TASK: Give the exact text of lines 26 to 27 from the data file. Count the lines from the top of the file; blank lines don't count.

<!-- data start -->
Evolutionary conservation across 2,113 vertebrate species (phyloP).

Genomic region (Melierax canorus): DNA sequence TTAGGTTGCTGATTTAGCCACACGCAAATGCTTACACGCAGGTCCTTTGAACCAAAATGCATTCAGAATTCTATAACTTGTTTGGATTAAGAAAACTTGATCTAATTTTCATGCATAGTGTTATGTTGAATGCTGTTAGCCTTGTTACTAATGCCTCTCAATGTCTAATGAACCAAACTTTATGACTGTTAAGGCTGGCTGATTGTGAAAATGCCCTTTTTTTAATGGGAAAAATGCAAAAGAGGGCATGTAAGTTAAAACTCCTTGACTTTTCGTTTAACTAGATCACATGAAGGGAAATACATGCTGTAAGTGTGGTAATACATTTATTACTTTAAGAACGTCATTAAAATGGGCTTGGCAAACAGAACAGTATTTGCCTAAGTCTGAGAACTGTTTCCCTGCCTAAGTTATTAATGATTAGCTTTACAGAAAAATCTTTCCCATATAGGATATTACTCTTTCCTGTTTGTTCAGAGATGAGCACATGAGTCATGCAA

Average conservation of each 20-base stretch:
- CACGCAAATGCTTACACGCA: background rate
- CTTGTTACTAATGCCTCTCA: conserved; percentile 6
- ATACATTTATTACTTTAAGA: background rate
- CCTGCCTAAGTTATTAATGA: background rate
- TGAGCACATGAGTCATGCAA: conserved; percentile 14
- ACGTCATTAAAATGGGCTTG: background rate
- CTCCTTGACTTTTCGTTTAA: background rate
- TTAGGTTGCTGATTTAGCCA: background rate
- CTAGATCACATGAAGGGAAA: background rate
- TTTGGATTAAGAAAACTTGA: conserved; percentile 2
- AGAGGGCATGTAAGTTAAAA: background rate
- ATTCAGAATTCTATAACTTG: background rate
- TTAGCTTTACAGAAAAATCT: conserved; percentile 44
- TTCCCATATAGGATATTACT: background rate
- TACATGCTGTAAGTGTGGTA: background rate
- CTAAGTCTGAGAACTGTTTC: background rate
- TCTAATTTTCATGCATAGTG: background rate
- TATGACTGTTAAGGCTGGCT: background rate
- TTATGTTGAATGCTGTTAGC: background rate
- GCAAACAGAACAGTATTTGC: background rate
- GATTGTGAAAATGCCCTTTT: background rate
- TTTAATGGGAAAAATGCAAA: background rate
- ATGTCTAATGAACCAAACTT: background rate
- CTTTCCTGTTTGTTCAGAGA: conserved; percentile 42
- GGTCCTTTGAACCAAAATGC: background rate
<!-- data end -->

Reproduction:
- ATGTCTAATGAACCAAACTT: background rate
- CTTTCCTGTTTGTTCAGAGA: conserved; percentile 42